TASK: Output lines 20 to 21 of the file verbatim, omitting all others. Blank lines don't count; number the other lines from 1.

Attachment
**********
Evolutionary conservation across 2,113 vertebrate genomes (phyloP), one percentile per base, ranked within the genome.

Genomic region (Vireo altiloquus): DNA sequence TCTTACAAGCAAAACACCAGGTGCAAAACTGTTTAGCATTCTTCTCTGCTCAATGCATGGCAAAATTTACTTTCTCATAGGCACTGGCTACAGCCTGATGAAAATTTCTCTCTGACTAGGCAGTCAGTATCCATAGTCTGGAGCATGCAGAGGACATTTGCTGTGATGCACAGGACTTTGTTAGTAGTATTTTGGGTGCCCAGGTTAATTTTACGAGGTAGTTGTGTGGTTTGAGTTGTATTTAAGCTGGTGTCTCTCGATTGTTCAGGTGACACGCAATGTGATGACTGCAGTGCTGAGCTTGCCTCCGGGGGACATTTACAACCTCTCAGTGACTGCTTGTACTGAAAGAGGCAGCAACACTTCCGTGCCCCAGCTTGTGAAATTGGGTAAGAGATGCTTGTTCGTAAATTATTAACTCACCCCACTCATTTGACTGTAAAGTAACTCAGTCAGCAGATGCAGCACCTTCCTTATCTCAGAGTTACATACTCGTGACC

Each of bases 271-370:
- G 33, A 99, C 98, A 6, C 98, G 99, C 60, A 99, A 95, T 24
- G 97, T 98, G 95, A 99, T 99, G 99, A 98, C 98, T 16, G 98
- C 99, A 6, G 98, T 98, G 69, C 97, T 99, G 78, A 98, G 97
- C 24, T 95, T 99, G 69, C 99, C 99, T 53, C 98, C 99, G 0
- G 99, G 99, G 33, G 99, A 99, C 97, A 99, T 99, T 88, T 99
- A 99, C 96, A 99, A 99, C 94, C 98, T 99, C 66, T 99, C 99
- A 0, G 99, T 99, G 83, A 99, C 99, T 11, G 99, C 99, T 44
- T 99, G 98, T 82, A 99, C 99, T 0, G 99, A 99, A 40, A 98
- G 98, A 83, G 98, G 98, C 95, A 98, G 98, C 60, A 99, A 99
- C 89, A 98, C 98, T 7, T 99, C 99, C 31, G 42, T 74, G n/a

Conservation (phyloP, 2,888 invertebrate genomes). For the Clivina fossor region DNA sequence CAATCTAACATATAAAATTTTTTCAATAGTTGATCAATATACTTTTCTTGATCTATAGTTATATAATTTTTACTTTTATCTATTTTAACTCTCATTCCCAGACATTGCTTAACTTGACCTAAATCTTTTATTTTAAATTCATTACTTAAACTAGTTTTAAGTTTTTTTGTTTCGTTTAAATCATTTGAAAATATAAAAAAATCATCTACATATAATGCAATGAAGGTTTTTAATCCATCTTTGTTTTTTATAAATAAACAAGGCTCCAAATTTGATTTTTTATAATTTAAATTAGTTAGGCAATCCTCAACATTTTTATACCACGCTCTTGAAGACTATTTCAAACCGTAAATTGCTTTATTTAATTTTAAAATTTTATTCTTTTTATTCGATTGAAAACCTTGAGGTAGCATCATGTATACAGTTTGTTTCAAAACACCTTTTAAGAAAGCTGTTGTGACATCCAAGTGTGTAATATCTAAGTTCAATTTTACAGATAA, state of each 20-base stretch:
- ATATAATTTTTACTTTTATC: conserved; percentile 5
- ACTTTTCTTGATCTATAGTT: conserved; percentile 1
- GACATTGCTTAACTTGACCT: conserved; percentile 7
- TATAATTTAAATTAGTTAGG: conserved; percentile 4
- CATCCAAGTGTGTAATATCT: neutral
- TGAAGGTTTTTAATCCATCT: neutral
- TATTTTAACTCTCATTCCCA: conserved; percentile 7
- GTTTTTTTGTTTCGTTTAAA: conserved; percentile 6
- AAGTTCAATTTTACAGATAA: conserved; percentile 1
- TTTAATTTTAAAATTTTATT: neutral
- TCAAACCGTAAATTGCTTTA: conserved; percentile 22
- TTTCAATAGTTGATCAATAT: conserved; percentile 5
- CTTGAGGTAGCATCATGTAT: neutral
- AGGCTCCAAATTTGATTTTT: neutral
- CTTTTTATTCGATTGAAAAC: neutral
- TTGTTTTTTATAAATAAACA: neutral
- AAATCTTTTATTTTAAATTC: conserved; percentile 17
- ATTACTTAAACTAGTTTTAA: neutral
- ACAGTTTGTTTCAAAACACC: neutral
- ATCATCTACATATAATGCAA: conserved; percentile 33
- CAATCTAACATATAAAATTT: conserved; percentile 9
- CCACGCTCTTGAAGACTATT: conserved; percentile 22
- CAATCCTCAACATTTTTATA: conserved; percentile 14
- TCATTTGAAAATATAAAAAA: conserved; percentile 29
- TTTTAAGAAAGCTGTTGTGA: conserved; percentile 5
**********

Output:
- TGAAGGTTTTTAATCCATCT: neutral
- TATTTTAACTCTCATTCCCA: conserved; percentile 7